Should Cruise Ships be Armed?
Written by: Paul Motter
We originally ran this editorial just two weeks ago. Now we want to say “congratulations” to MSC Cruises for taking the initiative to protect their passengers.
The Easter piracy event showed us one thing – the use of power works when dealing with Somali “pirates.” But why aren’t we taking any steps to prevent these acts of “piracy” in the first place? I hesitate to use the cutesy term “pirates” ( arrgghhhh ) and think “hijackers” is far more accurate.
Three cruise ships have been unsuccessfully attacked by Somali Pirates in the last three years (The Seabourn Spirit in 2005, The Oceania Nautica in 2008 and the Fred Olsen British liner Balmoral just last week on March 5th, 2009).
In the case of the cruise ships, evasive action was just enough to avoid capture, but they each got away, luckily. The ships were able to elude and outrun the pirates by using evasive actions such as zig-zagging and faster engines. In the case of the Seabourn Spirit, the ship used a less violent weapon called a “sonic cannon” which emits what is described as a “horrible, disabling” highly directional sound. They also used water cannons (firehoses) which were powerful enough to knock men off of ladders.
But the Seabourn Spirit was under attack by pirates with AK-47s (Russian automatic rifles) and even RPGs (rocket-propelled grenades). One of the ship’s security officers was mildly wounded as he manned the sonic cannon. One grenade tore through the hull of the ship and barely missed a passenger hiding in her cabin. The ship was able to steer into the pirate boats to knock them off course and then run away at top speed in the other direction.
Each cruise ship was lucky to get away. History reminds us that at one time a passenger vessel was captured and held hostage – the Achille Lauro in 1985. In that event, the captors were the Palestine Liberation Front – a highly militant organization whose main goal was not capturing ships for ransom, but to use hostages as leverage to free captured members of their own organization.
The PLF killed one passenger, Leon Klinghoffer, and held the ship in hostage in Port Said, Egypt until they could negotiate an escape plan. An aircraft was sent to fly the hijackers to Tunisia; they abandoned the ship and boarded the plane – without having gained the release of the 50 PLF hostages they demanded. At the orders of President Ronald Reagan, the flight was intercepted by U.S. Navy F-14 fighter jets and diverted to a U.S. airbase in Sicily. At that point some of the hijackers were arrested but others were let go – due to intervention by the Italians after an Egyptian government protest over the F-14 maneuver. In the long run, many of the hijackers got away, but none of the passengers other than Klinghoffer were injured. This was not a winning situation for either party.
In light of the successful Easter 2009 rescue of Captain Philips of the Maersk Alabama by Navy Seals, and the successful release of passengers on the Achille Lauro (except Klinghoffer), we see that the United States can manage these situations once they occur but with a high degree of danger and uncertainty of the outcome. Sadly, there are no plans or contingencies in place to prevent such hijackings from happening in the first place.
Are Somali pirates capable of capturing a cruise ship full of Western passengers (mostly U.S., British or European citizens) and place all of the passengers in a hostage situation? Apparently yes, it has happened before and there are still no methods other than non-violent weaponry in place to prevent it.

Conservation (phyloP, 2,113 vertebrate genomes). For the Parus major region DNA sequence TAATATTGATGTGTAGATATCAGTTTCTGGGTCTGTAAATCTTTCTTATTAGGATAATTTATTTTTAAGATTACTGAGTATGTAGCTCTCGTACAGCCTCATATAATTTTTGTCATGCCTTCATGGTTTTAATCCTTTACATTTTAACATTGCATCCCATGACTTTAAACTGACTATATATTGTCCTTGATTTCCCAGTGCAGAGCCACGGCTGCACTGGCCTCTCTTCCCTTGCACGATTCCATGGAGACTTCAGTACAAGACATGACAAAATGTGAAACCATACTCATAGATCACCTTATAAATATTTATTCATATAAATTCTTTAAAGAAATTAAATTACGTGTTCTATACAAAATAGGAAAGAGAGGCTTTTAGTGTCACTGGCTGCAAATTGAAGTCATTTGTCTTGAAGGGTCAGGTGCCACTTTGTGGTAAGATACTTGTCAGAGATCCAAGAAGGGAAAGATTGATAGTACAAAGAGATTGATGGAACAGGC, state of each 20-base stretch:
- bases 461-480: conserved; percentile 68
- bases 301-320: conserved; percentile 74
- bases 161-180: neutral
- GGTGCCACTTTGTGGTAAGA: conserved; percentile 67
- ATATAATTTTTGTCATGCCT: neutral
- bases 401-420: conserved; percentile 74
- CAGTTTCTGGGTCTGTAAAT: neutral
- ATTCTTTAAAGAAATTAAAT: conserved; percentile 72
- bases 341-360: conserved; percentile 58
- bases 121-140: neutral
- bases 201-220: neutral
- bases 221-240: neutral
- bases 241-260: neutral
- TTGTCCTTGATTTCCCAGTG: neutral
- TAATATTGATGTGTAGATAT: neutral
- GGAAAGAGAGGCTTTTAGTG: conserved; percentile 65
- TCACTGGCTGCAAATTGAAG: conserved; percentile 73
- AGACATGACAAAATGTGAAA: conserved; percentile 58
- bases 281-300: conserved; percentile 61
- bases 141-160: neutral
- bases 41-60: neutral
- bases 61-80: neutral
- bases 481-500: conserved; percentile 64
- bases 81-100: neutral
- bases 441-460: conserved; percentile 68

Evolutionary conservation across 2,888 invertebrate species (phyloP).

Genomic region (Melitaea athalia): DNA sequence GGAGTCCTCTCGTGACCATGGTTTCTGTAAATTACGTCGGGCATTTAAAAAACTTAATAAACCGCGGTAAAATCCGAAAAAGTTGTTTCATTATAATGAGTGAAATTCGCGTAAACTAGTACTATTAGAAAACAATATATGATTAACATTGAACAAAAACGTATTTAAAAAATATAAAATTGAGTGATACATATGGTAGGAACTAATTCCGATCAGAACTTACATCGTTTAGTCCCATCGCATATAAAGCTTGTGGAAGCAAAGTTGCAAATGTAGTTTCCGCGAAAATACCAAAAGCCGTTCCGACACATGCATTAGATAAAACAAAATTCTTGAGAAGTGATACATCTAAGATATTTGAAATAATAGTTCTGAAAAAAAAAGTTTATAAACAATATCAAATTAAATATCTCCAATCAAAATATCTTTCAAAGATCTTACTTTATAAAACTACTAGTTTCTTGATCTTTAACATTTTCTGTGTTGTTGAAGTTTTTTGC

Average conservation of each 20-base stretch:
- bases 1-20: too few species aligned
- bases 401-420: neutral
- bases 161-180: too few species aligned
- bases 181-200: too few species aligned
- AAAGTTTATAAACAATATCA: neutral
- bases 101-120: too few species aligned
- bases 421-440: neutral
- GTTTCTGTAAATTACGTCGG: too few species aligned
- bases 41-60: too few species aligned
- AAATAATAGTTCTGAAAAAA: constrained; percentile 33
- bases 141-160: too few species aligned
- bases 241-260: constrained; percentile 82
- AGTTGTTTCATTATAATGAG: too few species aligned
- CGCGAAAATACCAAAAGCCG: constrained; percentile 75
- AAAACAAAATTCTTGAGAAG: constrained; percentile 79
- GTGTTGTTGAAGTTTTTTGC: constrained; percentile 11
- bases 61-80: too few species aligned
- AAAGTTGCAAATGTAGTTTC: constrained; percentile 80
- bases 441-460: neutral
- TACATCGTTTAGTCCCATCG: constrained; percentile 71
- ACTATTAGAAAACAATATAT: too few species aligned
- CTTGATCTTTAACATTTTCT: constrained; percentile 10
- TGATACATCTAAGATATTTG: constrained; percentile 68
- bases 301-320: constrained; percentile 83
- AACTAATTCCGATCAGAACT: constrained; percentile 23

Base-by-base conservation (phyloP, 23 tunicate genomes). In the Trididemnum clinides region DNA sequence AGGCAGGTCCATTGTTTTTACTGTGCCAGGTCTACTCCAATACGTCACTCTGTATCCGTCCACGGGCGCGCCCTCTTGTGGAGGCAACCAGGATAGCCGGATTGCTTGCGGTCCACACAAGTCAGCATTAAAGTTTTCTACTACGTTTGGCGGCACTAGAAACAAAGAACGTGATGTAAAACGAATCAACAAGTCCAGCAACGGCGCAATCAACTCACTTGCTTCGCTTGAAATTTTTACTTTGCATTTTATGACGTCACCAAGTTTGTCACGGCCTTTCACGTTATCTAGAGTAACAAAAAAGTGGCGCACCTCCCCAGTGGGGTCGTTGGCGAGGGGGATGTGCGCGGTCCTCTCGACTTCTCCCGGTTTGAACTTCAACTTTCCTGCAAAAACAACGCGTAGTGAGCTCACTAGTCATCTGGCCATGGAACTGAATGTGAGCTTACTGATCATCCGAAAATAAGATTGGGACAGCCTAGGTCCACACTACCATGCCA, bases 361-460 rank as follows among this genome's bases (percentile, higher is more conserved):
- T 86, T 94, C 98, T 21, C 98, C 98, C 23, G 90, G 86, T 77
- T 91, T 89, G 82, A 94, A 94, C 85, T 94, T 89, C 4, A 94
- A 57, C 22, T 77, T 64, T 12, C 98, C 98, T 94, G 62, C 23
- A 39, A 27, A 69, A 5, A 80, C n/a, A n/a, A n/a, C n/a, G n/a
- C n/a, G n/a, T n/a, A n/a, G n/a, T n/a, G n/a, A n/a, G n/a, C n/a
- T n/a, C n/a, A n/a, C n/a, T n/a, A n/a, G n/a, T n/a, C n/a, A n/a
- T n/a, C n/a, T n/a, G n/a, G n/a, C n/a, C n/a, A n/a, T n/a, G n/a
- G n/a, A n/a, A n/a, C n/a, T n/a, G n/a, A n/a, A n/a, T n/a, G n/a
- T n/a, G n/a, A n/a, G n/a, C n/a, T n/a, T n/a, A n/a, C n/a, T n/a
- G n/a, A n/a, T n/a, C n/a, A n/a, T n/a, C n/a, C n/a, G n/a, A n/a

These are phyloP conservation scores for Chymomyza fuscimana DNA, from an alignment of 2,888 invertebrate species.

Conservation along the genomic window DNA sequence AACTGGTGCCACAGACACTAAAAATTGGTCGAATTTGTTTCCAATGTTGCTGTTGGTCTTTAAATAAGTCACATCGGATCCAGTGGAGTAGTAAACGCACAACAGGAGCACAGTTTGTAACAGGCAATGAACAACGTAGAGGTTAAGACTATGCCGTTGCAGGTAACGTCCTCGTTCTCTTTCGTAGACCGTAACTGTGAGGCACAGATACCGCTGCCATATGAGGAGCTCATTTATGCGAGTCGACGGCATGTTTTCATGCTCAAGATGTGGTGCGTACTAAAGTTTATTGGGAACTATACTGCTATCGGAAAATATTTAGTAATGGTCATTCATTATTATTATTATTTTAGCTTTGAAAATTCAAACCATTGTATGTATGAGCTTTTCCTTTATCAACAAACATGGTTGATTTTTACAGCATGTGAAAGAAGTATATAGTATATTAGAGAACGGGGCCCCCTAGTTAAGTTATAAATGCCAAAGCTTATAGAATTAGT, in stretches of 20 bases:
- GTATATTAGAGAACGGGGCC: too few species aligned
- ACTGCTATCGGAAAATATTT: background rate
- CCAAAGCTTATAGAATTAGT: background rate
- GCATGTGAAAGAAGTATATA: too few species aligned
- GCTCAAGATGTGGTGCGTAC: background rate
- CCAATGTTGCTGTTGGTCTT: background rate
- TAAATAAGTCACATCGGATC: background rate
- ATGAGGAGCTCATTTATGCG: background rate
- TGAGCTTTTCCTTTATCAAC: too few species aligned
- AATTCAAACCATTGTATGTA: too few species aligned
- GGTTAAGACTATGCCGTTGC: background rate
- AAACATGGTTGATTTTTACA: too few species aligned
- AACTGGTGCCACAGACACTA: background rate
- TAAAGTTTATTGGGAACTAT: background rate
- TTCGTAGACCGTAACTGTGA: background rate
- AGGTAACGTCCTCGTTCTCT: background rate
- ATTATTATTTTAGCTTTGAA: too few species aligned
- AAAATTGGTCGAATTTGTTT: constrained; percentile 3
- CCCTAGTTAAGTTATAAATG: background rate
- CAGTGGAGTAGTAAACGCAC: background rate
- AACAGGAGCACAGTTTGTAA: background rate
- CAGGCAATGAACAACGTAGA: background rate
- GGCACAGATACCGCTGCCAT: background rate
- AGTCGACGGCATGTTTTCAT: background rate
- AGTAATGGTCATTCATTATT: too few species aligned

Should our cruise ships, or any ships, be allowed to carry weapons onboard for security and self-defense? It should be noted that right now no commercial vessel is directed to carry weapons by its owners – mostly for fear that other things could go wrong and these weapons would be used for reasons not related to security or piracy. They fear accidental shootings, suicides, etc. This is mostly because insurance companies have told shipping companies that paying ransoms is cheaper than the possible claims that could arise from other possible incidents if they allowed weapons onboard.
Do you agree with this? Keep in mind that after 9/11 several airline pilots entered a program to learn how to handle firearms and many jet pilots do carry weapons onboard air flights as a result. In addition, the US government now has a program of air marshalls who travel on flights purely to thwart possible hijacking situations.
So – why should ships be any different than airplanes? Why are jet pilots allowed to arm themselves within the United States, but ship captains cannot carry weapons even when rounding the Somali horn?
On cruise ships – not only is there the possibility of piracy, there are other potential dangers for which an armed guard may be a very useful deterent.
Personally, I think cruise ships should be able to arm their onboard security forces, not only in cases of piracy, but just in case a crazy person ever smuggles a weapon on board and threatens a meaningless act of violence onboard a cruise ship. Thank goodness a University of Texas sniper type of situation has never happened, but it could one day.
And getting back to the use of the word “pirates” to describe the terrorists. I actually heard a more liberal (than I, anyway) commentator say on ABC News Sunday morning that this isn’t piracy, it’s an “alternative business model” for poorer Somalis. What? her logic was that we were in their waters and what they were doing was not against Somali law. Well, it should be – especially when the ship is carrying food aid for starving Africans.
What do you think? Should we arm the security officers on cruise ships?
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